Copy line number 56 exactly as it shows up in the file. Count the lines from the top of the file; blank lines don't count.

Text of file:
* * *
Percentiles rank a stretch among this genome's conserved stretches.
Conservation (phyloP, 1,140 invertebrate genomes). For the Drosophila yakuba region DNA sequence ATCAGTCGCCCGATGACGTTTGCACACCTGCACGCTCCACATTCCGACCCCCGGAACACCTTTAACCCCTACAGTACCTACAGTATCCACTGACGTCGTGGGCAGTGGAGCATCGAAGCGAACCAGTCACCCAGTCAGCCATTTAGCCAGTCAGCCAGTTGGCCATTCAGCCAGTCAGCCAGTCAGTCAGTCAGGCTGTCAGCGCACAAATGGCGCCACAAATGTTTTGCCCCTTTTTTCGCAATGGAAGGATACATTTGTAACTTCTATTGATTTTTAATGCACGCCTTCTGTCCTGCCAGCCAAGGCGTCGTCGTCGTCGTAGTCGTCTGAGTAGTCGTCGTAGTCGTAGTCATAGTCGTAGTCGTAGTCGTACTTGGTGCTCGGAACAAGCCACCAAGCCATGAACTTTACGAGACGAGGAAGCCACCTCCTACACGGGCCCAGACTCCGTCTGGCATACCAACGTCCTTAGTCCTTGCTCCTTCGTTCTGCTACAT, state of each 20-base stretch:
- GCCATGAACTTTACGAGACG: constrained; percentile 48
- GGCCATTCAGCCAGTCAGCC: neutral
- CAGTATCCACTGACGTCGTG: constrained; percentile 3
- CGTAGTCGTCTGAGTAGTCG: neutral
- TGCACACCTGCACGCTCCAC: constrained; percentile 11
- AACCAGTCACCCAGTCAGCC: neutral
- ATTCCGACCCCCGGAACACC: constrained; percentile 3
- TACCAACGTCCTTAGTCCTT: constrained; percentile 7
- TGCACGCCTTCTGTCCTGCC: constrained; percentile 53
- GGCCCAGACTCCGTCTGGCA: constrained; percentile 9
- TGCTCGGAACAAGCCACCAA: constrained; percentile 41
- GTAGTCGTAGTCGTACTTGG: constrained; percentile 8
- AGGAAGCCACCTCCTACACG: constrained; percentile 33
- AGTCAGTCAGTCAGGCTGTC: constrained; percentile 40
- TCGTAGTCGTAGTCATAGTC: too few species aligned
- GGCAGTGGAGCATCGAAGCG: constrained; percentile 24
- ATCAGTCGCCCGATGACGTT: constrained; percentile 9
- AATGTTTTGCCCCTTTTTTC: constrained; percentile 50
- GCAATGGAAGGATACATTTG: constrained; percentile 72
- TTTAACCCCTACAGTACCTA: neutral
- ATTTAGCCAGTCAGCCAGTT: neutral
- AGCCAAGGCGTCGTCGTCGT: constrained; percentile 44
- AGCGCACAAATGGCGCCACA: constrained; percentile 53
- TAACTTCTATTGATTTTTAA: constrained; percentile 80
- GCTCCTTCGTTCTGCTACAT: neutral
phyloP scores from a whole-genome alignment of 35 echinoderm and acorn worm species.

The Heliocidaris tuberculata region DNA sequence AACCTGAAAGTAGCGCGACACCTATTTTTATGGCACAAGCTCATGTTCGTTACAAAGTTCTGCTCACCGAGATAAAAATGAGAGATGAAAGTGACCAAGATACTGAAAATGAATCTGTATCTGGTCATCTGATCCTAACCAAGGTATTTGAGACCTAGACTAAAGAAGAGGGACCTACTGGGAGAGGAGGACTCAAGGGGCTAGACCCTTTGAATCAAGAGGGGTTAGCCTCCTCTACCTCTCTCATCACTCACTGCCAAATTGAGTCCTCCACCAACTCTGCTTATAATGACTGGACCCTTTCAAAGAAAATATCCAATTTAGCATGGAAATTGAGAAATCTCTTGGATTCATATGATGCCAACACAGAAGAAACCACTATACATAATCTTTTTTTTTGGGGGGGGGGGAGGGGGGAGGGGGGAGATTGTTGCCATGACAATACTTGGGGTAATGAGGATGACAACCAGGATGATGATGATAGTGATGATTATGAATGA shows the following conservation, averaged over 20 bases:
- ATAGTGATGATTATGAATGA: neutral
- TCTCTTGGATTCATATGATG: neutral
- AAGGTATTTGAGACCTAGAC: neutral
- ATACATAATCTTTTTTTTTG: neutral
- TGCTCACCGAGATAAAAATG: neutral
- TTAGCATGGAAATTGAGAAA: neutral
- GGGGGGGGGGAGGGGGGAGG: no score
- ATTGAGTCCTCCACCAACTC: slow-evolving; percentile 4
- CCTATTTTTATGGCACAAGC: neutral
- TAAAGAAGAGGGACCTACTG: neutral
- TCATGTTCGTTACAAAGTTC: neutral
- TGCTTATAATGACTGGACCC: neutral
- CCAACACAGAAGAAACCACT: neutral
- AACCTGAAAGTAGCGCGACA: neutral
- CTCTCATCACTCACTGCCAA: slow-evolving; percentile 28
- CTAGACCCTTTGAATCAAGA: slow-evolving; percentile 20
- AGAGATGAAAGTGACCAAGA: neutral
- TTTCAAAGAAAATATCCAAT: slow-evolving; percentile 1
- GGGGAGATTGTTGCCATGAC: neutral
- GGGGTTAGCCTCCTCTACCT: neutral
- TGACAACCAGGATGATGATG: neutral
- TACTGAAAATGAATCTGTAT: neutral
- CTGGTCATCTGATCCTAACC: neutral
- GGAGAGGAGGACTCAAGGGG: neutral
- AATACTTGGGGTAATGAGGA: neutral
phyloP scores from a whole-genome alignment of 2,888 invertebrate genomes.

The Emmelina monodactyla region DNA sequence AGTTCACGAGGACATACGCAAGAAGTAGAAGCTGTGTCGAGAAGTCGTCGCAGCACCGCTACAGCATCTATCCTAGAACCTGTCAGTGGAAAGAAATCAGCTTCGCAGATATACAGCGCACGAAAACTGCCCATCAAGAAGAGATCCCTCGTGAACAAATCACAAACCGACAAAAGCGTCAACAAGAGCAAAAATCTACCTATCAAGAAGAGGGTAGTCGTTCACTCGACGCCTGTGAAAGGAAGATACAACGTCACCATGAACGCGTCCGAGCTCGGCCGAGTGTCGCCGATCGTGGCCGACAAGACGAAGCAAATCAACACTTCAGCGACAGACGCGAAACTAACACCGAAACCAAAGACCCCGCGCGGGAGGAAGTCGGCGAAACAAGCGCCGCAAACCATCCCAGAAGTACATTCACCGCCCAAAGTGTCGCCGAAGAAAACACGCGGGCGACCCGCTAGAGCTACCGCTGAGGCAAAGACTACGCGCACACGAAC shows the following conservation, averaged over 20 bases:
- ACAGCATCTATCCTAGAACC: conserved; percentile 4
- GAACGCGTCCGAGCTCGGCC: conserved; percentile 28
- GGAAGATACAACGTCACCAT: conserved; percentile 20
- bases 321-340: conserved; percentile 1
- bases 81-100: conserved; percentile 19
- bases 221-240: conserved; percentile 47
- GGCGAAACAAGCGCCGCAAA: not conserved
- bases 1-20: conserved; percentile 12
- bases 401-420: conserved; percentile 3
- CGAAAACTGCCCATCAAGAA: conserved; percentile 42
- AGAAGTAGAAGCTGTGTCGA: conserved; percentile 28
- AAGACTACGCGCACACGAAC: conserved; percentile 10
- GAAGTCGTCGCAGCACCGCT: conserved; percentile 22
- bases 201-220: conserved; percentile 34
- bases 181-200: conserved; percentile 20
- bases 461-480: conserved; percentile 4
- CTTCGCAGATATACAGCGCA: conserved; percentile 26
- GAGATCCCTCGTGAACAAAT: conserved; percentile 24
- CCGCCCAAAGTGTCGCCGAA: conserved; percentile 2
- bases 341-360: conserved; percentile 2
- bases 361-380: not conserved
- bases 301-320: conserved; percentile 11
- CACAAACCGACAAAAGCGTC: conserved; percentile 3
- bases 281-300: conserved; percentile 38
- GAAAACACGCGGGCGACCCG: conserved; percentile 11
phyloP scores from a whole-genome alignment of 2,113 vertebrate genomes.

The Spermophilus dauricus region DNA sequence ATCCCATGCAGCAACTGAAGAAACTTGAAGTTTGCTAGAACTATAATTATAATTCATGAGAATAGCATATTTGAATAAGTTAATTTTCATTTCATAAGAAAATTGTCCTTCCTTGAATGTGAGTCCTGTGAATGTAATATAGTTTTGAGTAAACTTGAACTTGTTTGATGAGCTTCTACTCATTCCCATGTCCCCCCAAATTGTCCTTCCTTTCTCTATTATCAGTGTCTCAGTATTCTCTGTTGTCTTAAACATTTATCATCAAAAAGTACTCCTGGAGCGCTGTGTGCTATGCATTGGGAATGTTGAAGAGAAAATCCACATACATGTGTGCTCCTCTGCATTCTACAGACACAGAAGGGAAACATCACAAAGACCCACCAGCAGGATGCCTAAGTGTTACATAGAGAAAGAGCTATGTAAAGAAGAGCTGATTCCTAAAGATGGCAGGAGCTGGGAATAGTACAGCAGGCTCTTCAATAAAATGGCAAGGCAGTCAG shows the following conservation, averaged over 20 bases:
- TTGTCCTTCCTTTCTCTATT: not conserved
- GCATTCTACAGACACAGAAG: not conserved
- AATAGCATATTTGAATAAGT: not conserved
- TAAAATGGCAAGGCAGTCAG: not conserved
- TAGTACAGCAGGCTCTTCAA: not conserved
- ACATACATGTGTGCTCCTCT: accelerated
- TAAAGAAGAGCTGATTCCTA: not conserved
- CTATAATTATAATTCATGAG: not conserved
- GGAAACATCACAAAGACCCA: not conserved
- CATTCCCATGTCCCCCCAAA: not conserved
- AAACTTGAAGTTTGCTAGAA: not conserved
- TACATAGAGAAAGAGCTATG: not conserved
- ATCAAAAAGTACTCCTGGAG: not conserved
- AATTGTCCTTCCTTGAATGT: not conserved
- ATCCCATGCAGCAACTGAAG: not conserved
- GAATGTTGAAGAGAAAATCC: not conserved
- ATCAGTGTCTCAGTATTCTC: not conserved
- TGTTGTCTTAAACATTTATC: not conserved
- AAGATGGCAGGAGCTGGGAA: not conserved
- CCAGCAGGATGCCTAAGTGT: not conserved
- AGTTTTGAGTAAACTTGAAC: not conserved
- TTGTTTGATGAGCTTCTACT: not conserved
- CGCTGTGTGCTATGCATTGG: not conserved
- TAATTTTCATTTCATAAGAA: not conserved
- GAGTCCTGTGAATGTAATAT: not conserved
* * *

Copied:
The Emmelina monodactyla region DNA sequence AGTTCACGAGGACATACGCAAGAAGTAGAAGCTGTGTCGAGAAGTCGTCGCAGCACCGCTACAGCATCTATCCTAGAACCTGTCAGTGGAAAGAAATCAGCTTCGCAGATATACAGCGCACGAAAACTGCCCATCAAGAAGAGATCCCTCGTGAACAAATCACAAACCGACAAAAGCGTCAACAAGAGCAAAAATCTACCTATCAAGAAGAGGGTAGTCGTTCACTCGACGCCTGTGAAAGGAAGATACAACGTCACCATGAACGCGTCCGAGCTCGGCCGAGTGTCGCCGATCGTGGCCGACAAGACGAAGCAAATCAACACTTCAGCGACAGACGCGAAACTAACACCGAAACCAAAGACCCCGCGCGGGAGGAAGTCGGCGAAACAAGCGCCGCAAACCATCCCAGAAGTACATTCACCGCCCAAAGTGTCGCCGAAGAAAACACGCGGGCGACCCGCTAGAGCTACCGCTGAGGCAAAGACTACGCGCACACGAAC shows the following conservation, averaged over 20 bases: